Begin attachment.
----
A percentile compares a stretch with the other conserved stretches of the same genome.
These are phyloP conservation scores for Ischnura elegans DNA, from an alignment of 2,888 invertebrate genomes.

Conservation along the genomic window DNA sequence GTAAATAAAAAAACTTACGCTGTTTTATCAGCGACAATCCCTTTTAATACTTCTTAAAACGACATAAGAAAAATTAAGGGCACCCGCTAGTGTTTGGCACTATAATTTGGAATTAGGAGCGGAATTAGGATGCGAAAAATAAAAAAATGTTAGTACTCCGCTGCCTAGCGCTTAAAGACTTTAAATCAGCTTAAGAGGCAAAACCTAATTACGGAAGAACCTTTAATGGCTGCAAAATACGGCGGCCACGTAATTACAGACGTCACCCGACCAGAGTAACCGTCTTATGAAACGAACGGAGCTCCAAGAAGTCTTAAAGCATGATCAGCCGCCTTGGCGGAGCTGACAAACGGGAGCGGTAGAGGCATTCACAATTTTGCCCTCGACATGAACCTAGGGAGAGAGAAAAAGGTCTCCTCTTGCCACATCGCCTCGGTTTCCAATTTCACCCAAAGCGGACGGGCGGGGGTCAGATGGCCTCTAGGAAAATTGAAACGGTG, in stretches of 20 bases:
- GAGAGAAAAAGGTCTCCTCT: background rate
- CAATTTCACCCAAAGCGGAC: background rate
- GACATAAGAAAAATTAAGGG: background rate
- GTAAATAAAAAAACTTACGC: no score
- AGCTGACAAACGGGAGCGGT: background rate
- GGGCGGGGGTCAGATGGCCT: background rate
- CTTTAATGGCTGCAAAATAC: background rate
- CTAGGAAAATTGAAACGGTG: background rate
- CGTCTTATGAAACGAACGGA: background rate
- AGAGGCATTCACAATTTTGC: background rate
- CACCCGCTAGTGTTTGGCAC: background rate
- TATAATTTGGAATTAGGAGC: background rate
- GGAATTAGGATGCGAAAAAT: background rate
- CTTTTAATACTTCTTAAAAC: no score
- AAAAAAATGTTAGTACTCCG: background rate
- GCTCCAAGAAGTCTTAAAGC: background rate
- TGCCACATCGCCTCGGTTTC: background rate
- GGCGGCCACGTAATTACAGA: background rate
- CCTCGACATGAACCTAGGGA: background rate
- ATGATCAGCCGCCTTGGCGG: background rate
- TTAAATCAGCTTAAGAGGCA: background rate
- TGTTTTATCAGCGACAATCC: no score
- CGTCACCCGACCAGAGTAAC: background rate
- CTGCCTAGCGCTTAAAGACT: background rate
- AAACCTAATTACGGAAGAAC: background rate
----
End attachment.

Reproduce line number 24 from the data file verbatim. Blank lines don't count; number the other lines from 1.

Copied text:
- TTAAATCAGCTTAAGAGGCA: background rate